Foodborne pathogenic microorganisms form biofilms at abiotic surfaces, which is a particular challenge in food processing industries. The complexity of biofilm formation requires a fundamental understanding on the involved molecular mechanisms, which may then lead to efficient prevention strategies. In the present study, biogenic amine producing bacteria, i.e., Lentilactobacillus parabuchneri DSM 5987 strain isolated from cheese were studied in respect with biofilm formation, which is of substantial relevance given their contribution to the presence of histamine in dairy products. While scanning electron microscopy was used to investigate biofilm adhesion at stainless steel surfaces, in situ infrared attenuated total reflection spectroscopy (IR-ATR) using a custom flow-through assembly was used for real-time and non-destructive observations of biofilm formation during a period of several days. The spectral window of 1700–600 cm−1 provides access to vibrational signatures characteristic for identifying and tracking L. parabuchneri biofilm formation and maturation. Especially, the amide I and II bands, lactic acid produced as the biofilm matures, and a pronounced increase of bands characteristic for extracellular polymeric substances (EPS) provide molecular insight into biofilm formation, maturation, and changes in biofilm architecture. Finally, multivariate data evaluation strategies were applied facilitating the unambiguous classification of the observed biofilm changes via IR spectroscopic data.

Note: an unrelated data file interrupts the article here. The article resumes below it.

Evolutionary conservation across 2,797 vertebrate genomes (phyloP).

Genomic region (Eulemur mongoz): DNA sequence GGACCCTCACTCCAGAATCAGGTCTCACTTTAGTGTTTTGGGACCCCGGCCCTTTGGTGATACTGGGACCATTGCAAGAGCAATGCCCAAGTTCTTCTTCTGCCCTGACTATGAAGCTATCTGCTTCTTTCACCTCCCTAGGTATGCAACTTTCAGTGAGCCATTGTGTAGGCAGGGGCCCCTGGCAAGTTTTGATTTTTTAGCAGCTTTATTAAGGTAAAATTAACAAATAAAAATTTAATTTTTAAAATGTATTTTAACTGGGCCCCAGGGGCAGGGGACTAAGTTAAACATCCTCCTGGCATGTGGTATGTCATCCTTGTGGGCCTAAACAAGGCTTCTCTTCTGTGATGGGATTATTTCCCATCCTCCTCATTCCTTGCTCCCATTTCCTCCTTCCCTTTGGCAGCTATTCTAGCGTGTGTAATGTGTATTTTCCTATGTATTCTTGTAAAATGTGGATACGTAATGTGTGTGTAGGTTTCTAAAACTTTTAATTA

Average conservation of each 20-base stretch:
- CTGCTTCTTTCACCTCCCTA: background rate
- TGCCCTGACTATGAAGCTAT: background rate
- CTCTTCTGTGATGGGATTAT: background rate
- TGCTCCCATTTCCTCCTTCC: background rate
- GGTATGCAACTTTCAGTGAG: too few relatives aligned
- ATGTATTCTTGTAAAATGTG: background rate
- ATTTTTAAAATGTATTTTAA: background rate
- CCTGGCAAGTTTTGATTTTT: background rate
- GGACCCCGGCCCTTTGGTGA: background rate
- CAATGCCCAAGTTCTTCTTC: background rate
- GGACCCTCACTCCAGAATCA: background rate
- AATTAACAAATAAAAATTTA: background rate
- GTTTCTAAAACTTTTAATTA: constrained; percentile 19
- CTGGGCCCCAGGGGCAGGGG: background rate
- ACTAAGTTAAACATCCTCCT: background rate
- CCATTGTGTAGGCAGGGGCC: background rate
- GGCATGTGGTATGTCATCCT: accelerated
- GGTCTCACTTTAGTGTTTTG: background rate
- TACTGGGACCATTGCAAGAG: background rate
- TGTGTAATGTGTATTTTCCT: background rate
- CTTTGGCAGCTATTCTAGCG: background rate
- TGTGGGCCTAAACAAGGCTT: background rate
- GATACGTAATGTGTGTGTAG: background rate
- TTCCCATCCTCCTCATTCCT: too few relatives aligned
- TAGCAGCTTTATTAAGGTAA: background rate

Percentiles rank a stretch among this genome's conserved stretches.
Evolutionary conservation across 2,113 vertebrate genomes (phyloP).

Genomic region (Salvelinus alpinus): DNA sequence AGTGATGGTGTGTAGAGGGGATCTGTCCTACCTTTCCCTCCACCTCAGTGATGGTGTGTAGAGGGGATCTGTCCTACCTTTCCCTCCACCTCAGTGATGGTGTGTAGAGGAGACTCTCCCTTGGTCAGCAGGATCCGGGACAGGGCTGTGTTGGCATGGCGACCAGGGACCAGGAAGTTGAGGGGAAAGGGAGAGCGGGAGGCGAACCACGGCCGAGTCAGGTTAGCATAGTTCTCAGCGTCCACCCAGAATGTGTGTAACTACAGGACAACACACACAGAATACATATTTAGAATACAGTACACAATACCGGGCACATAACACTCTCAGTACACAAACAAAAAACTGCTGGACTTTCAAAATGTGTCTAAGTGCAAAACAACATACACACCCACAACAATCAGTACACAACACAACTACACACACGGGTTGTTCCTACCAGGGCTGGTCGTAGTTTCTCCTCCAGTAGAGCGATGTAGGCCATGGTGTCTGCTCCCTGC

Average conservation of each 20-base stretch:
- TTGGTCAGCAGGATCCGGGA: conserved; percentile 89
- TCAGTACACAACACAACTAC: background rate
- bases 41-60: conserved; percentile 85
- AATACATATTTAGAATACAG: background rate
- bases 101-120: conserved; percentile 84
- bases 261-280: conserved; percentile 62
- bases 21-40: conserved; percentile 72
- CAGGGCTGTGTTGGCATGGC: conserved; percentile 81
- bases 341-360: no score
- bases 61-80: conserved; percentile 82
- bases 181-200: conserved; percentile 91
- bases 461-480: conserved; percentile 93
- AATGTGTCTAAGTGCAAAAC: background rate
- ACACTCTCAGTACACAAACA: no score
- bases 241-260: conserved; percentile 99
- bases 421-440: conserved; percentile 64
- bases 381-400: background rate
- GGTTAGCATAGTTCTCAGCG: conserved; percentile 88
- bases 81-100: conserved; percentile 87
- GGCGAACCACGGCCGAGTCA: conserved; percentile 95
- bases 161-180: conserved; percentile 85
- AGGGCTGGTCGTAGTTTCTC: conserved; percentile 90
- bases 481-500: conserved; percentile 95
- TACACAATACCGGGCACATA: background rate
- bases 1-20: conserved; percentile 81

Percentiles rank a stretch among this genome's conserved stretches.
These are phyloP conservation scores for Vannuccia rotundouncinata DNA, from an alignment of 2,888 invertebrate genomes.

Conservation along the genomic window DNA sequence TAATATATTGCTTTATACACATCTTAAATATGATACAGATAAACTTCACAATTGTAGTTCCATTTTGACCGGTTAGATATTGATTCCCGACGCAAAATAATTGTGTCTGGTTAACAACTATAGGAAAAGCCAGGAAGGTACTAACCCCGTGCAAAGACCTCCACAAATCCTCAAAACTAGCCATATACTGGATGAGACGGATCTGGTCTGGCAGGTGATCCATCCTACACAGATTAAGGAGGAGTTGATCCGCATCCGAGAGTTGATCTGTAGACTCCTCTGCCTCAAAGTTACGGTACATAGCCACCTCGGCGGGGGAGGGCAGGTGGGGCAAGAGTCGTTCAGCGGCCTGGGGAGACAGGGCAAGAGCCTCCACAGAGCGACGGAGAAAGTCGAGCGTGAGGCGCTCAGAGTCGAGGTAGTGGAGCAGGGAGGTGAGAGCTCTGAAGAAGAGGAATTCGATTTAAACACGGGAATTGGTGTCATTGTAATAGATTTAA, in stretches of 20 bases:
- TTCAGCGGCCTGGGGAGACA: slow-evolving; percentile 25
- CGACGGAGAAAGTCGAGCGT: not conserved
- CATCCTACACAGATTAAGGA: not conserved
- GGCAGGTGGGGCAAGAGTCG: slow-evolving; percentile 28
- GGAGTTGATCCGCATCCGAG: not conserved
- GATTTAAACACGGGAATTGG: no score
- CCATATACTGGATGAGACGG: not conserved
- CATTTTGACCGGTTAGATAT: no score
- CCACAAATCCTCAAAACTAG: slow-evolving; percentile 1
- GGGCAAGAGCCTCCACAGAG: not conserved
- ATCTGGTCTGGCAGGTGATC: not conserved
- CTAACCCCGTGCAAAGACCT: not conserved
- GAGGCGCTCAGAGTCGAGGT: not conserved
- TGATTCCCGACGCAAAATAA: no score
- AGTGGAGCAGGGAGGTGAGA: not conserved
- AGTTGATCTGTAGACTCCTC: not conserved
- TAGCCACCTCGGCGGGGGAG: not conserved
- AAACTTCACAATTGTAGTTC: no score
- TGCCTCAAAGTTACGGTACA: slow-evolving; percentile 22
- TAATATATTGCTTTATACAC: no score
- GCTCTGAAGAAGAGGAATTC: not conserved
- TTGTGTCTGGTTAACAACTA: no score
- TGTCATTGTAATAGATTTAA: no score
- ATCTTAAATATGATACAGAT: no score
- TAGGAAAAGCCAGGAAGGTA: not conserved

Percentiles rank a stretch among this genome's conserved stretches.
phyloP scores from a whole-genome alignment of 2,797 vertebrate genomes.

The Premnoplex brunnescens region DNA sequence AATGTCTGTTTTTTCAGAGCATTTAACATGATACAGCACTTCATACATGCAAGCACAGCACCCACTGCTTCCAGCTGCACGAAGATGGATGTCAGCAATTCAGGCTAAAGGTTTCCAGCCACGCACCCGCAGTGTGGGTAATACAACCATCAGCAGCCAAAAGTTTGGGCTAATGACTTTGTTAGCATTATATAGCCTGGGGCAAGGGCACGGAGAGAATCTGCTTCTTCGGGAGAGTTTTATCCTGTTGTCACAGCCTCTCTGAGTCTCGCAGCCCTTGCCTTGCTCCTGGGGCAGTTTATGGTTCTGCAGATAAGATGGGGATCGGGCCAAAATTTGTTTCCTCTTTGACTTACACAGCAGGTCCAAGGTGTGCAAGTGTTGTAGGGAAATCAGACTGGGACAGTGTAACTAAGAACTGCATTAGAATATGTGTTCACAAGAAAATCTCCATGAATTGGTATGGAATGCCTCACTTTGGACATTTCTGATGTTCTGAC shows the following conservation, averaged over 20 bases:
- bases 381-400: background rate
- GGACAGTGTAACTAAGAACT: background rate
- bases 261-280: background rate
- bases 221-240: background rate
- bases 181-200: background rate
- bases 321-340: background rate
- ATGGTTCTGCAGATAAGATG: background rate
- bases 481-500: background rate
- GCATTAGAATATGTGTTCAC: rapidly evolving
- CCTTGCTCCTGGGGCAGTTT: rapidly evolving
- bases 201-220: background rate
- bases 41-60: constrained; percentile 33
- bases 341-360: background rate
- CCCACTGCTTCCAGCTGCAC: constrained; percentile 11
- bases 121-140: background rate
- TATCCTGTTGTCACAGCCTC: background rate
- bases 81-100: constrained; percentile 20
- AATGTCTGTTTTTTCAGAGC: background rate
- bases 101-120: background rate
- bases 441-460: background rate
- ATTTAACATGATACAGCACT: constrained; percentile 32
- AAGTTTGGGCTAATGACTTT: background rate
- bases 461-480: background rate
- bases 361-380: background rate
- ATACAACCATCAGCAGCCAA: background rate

Antimicrobial materials are considered potential alternatives to prevent the development of biofilm-associated contaminations. Concerns regarding synthetic preservatives necessitate the development of innovative and safe natural antimicrobials. In the present study, we discuss the in situ infrared attenuated total reflection spectroscopy (IR-ATR) investigations of the selective antimicrobial efficiency of chitosan in controlling the growth of Lentilactobacillus parabuchneri biofilms. The protonated charges of chitosan were additionally amplified by structural modification via methylation, yielding quaternized derivative TMC (i.e., N, N, N-trimethyl chitosan). To evaluate antimicrobial effectiveness against L. parab. biofilms, IR-ATR spectroscopy provided information on molecular mechanisms and insights into chemical changes during real-time biofilm inhibition studies. The integrated fiberoptic oxygen microsensors enabled monitoring oxygen (O2) concentration gradients within biofilms, thereby confirming the metabolic oxygen depletion dropping from 4.5 to 0.7 mg L−1. IR studies revealed strong electrostatic interactions between chitosan/its water-soluble derivative and bacteria, indicating that a few hours were sufficient to affect biofilm disruption. The significant decrease in the IR bands is related to the characteristic spectral information of amide I, II, III, nucleic acid, and extracellular polymeric matrix (EPS) produced by L. parabuchneri biofilms. Cell clusters of biofilms, microcolonies, and destabilization of the EPS matrix after the addition of biopolymers were visualized using optical microscopy. In addition, scanning electron microscopy (SEM) of biofilms grown on polystyrene and stainless-steel surfaces was used to examine morphological changes, indicating the disintegration of the biofilm matrix into individual cells. Quantification of the total biofilm formation correlated with the CV assay results, indicating cell death and lysis. The electrostatic interactions between chitosan and the bacterial cell wall typically occur between protonated amino groups and negatively charged phospholipids, which promote permeabilization. Biofilm growth inhibition was assessed by a viability assay for a period of 72 h and in the range of low MIC values (varying 0.01–2%). These results support the potential of chitosan and TMC for bacterial growth prevention of the foodborne contaminant L. parabuchneri in the dairy industry and for further implementation in food packaging.